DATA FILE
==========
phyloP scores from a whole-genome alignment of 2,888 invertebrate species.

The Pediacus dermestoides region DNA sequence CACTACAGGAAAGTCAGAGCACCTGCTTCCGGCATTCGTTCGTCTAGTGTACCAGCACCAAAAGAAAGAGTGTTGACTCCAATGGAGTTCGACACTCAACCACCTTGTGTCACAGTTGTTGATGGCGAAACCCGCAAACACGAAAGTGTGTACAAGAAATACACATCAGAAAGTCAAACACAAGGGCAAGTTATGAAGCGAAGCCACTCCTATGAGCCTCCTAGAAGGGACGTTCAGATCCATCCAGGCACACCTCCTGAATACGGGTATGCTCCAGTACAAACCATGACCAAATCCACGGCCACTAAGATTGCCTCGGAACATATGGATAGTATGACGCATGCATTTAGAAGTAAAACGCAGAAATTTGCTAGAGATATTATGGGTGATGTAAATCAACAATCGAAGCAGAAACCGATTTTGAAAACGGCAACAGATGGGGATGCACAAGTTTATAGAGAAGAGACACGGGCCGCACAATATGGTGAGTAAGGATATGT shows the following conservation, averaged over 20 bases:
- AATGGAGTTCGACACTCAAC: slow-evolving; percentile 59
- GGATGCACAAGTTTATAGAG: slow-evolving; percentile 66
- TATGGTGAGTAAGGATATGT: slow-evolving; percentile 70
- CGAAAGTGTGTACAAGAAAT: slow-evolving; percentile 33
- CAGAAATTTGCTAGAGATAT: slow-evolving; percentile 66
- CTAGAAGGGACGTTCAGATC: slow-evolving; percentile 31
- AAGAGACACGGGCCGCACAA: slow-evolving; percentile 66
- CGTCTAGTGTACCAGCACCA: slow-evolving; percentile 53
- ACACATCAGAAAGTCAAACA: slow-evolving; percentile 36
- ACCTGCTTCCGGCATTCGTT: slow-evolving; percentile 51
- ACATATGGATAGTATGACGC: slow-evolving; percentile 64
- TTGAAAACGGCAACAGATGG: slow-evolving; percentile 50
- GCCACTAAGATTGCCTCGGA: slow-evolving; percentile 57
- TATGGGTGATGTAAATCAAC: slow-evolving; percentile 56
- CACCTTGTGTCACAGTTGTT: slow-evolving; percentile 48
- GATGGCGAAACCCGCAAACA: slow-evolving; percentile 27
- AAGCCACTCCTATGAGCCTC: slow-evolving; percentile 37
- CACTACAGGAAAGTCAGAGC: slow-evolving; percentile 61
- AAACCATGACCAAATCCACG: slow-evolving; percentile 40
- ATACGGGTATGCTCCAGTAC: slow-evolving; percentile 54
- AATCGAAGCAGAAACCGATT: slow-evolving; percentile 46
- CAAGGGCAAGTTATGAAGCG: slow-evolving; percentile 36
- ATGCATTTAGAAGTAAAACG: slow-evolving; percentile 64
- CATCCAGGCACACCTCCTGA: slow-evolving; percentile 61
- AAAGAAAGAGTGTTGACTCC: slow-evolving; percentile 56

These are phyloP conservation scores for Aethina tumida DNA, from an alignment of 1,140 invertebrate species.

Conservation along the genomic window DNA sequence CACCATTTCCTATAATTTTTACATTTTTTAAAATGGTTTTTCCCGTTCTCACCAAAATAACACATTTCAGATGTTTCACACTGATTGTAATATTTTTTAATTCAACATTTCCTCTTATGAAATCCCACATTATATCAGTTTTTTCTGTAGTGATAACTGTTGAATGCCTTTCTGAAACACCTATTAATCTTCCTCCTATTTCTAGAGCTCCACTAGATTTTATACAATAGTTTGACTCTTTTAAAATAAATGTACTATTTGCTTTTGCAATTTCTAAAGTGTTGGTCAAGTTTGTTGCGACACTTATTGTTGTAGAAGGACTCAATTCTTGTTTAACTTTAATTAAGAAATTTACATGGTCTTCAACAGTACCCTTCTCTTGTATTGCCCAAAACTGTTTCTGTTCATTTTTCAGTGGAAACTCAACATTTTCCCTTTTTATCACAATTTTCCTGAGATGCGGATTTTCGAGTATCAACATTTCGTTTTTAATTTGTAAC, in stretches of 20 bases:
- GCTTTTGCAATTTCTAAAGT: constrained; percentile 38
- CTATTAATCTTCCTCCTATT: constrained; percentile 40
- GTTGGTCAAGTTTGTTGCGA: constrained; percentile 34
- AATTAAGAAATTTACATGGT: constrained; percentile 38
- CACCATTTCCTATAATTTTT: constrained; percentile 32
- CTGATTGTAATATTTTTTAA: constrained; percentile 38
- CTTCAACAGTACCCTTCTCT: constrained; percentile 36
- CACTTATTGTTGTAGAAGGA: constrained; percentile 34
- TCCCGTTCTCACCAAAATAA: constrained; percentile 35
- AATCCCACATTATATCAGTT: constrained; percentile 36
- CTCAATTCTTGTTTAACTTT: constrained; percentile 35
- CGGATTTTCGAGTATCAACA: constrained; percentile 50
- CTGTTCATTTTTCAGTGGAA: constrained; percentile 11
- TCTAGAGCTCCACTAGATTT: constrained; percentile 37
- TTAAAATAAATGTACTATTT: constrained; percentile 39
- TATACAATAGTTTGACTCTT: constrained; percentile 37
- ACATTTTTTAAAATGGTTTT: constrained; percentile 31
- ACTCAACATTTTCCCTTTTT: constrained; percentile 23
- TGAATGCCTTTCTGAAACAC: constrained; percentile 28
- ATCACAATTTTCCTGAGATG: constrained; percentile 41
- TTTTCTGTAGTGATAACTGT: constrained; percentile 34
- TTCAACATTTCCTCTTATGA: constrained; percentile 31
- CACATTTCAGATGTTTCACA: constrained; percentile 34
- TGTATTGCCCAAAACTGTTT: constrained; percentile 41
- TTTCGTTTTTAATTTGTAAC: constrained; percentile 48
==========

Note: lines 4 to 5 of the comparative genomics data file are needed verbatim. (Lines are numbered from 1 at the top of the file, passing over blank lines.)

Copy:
- GGATGCACAAGTTTATAGAG: slow-evolving; percentile 66
- TATGGTGAGTAAGGATATGT: slow-evolving; percentile 70